Who Runs the Wyoming Republican Party?
There have been several articles recently published in the press and on social media raising questions regarding the leadership of the Wyoming Republican Party. It appears to be a concerted and coordinated effort by a few to sow discord among our ranks. These articles have painted an inaccurate picture of how the WY GOP operates, both implying and outright claiming that our policy decisions are being made by one person or a small group of unnamed people. They are pushing a narrative that there are some “dark and shrouded” figures who control the party. Anyone familiar with our Party, however, knows that is not how this works. The purpose of this article is to set the record straight.
Question: Who runs the Wyoming Republican Party and how are decisions made?
Everyone who has been directly involved with the Party’s proceedings, and possessing even a minimal amount of intellectual honesty, knows that transparency in our meetings is paramount. Basically, it is the voting membership that guides our Party traditions, our Bylaws, and our policies.
Party policy is set at the State Convention held every two years. The Delegates who attend that Convention are first elected at their respective County Conventions. They are elected to represent their County Republicans, and to serve as the decision-makers for the State Party. The State Delegates participate in formulating, presenting, debating, amending, and adopting updates to the Party’s Platform, Bylaws, and Resolutions documents.
The Bylaws clearly describe the organizational and decision-making structure of the Party. According to Article I(2), “The Delegates at the State Convention of the Wyoming Republican Party SHALL be the governing body of the Party. At all other times the State Central Committee SHALL be the governing body.” What we read here is to WHOM power is granted to - two groups of people depending upon whether the convention is in session or not. The members of both of those groups, however, are ultimately answerable to their respective Counties -- to the people that they represent. The Laramie County Delegates and the Laramie County members of the Central Committee represent Laramie County. The same is true for the Washakie County Delegates and members, and for every other County in the State. No County, in other words, has been stripped of their voice. They are all equally represented at State Convention and at the Central Committee meetings.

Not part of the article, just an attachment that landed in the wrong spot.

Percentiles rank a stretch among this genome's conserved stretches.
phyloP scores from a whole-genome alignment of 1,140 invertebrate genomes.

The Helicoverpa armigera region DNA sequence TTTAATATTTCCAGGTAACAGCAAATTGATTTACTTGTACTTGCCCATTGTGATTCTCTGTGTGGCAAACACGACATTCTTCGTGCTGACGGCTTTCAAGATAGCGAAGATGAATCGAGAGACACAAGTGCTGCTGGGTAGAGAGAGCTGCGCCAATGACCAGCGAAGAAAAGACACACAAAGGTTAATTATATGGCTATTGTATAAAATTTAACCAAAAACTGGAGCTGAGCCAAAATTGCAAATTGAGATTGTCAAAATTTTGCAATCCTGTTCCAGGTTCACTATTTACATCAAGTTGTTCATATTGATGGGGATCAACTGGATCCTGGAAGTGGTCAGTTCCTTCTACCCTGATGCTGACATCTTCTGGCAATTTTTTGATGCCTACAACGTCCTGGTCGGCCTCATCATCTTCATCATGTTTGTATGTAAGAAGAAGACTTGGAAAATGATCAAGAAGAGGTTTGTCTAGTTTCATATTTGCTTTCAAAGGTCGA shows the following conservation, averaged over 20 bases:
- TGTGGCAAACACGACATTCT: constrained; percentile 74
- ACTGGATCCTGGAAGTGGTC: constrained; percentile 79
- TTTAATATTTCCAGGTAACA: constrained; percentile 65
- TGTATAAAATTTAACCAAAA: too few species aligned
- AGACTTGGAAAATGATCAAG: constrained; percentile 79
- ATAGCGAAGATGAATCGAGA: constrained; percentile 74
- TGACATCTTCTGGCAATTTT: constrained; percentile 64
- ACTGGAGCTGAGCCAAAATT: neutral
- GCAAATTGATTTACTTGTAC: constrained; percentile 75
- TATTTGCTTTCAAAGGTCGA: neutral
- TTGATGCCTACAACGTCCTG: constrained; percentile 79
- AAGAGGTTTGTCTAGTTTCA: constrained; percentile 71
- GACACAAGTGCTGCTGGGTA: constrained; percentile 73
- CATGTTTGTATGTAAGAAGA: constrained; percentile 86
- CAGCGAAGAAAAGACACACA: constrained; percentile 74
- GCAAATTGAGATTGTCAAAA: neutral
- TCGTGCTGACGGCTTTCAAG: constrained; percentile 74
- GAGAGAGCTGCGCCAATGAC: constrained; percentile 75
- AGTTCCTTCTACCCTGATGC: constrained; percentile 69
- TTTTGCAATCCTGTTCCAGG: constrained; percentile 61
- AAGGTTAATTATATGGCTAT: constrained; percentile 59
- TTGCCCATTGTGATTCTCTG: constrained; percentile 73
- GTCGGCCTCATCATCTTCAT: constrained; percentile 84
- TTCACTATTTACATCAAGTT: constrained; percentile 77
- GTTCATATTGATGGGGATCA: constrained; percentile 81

As this shows, there is no nefarious, secret authority that has been vested in any one individual. Both a Representative Republic and the WY GOP operate by placing power in an elected group of people. All of our meetings are open to the public (with the exception of the rare Executive Session), and the items on the agenda are defined by the rules. Yes that’s correct, one can attend by phone or in person and see for yourself. This is just further proof that transparency is a priority of the Party and any allegation to the contrary is untrue.
What powers does this leave to individuals holding leadership positions? Very little. Of course, in political organizations such as the WY GOP there exist varying levels of persuasion depending on each person’s credibility, history, knowledge, reputation, and a host of other attributes. The point is that there is opportunity for open discussion and debate. Some of our members are more persuasive than others. It is for our members to decide in terms of our Platforms, Bylaws and Resolutions.